Measure Seeks More E.D. Authority Over Research Agenda

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WASHINGTON--A Senate subcommittee last week approved legislation to reauthorize the office of educational research and improvement, adopting a bill that would give the Education Department more authority over the research agenda than its House counterpart would.

The political battle over who will control that agenda will ultimately be fought in a House-Senate conference where S 286 will be reconciled with HR 856, which was passed by the House on Aug. 2. (See Education Week, Aug. 4, 1993.)

Many observers believe the O.E.R.I.'s work has been overly influenced by the political whims of whatever administration is in power.

That image, combined with the perception that education research does not have the practical value of other programs, has made the O.E.R.I. relatively unpopular on Capitol Hill and led lawmakers to cut--and assert more control over--its budget.

The key controversy in the reauthorization debate is over how much authority a new board will be given over the O.E.R.I. HR 856 would give the board more power than S 286, under which it would play an advisory role.

Under the House bill, the board would even help the President appoint the O.E.R.I.'s assistant secretary, currently Sharon P. Robinson.

The House would give the board the power to set research priorities, by drafting five-, 10-, and 15-year plans. Under S 286, the assistant secretary would draft a six-year plan with input from the board.

While the Secretary of Education would pick board members in both versions, HR 856 names groups, such as parents and practitioners, that are to be represented, and specifies that certain organizations, like the National Academy of Sciences, would nominate some of the 18 members.

An amendment adopted last week by the Senate Subcommittee on Education, Arts, and Humanities moves the Senate bill a half-step closer to the House version, adding that the Secretary would appoint board members who are researchers and educators, "giving due consideration'' to nominations by education groups. S 286 calls for a nine-member board.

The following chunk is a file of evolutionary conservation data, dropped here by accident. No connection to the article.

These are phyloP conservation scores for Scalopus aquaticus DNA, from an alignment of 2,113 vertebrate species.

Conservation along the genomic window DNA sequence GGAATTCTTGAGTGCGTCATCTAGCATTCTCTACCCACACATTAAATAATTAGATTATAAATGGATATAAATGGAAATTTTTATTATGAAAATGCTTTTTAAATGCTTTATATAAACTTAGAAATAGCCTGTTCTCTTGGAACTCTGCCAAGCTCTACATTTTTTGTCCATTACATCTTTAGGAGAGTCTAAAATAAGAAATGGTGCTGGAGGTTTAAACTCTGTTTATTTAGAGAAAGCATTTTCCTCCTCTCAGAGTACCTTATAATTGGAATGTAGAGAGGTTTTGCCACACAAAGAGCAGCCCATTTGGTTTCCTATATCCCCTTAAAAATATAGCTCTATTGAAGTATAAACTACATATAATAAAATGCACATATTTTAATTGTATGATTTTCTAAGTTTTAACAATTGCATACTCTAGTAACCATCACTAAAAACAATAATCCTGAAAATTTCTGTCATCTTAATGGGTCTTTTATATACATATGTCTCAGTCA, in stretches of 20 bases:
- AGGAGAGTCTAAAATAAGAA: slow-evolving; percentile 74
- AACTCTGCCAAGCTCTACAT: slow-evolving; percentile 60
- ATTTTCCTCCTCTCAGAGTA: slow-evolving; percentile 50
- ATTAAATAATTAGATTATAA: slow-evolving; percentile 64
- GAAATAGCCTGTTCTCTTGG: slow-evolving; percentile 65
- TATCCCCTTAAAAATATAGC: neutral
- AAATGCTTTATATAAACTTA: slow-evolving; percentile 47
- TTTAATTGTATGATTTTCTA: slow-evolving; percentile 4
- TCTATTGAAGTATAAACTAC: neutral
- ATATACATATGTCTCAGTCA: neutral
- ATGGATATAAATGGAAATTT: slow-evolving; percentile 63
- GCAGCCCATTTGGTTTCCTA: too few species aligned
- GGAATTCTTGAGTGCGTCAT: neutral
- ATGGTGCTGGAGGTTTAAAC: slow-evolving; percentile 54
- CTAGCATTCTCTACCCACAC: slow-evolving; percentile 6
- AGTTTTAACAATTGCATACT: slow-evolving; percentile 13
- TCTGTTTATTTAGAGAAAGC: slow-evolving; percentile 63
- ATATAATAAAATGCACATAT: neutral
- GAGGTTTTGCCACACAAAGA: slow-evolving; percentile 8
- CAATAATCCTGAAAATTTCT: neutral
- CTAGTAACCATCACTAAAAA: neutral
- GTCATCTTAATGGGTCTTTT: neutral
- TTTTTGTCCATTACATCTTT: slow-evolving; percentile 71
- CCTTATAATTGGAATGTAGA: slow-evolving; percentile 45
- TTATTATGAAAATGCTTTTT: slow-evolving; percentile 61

Under HR 286, the board could hire its own staff and review any grant or contract. The peer-review process for research awards would be altered, leaving decisions that are now made in private open to public scrutiny.

The board would use a system of peer review in developing standards for soliciting and conducting research under the House bill, while the Senate version simply states that the board should advise the assistant secretary on research standards.

The Administration has carefully avoided taking a clear public position on the legislation, preferring to work behind the scenes with lawmakers in both chambers. But many observers said the Administration prefers the Senate bill.

'Basic Thrust' Similar

"We're pleased with the progress of the House on the way they reshaped the governing board,'' said an aide to Ms. Robinson. "The differences are not insurmountable. The bills are similar in the basic thrust of the office.''

Both bills would organize the federal research laboratories and centers, which perform the bulk of the O.E.R.I.'s work, into five thematic institutes or directorates. The setup is patterned after the National Institutes of Health, as recommended by an influential study on the O.E.R.I. done in 1992 by the N.A.S.

While the House and Senate institutes have different names, the research areas they cover are the same: early-childhood issues, postsecondary and adult education, at-risk students, education governance, and curriculum and assessment.

The House bill would authorize $20 million for each institute; the Senate earmarks $70 million over all, granting more funds to the directorate on curriculum and assessment.

S 286 includes a scheme for dividing funds if appropriations are insufficient for all the institutes, a plan that again favors the curriculum institute; HR 856 has no such plan.

S 286 would allow the O.E.R.I. to double the number of regional laboratories it funds, from 10 to 20.

Under the Senate bill, the labs would be assigned what lobbyists call an increased responsibility for technical assistance. Such aid would be provided under the House bill by a new system of "extension agents.''

Both bills would allow the O.E.R.I. to fund more field-initiated research, for which the agency has received no more than $1 million per year in recent years. HR 856 would require that 15 percent of each directorate's budget be spent on such research; the Senate subcommittee last week raised the mandate in S 285 from 15 percent to at least one-third.

Before voting unanimously to approve S 286, the Senate panel:

  • Dropped a school-technology program, which is to be included in either the Administration's "goals 2000: educate America act'' or next year's reauthorization of the Elementary and Secondary Education Act;
    Scaled back a proposed research-dissemination network for teachers; and
    Increased the spending level authorized for dissemination efforts from $1 million to $5 million.

The subcommittee also approved the Administration's proposed "safe schools act,'' which would authorize $175 million over two years for school districts with high rates of violence.

S 1125 was introduced earlier this year and later incorporated into the Administration's proposal for the E.S.E.A. A Senate aide said the program was separated from the E.S.E.A. bill because Congress appropriated $20 million for the act should it be passed by next April 1. The House is expected to follow suit.

Vol. 13, Issue 08

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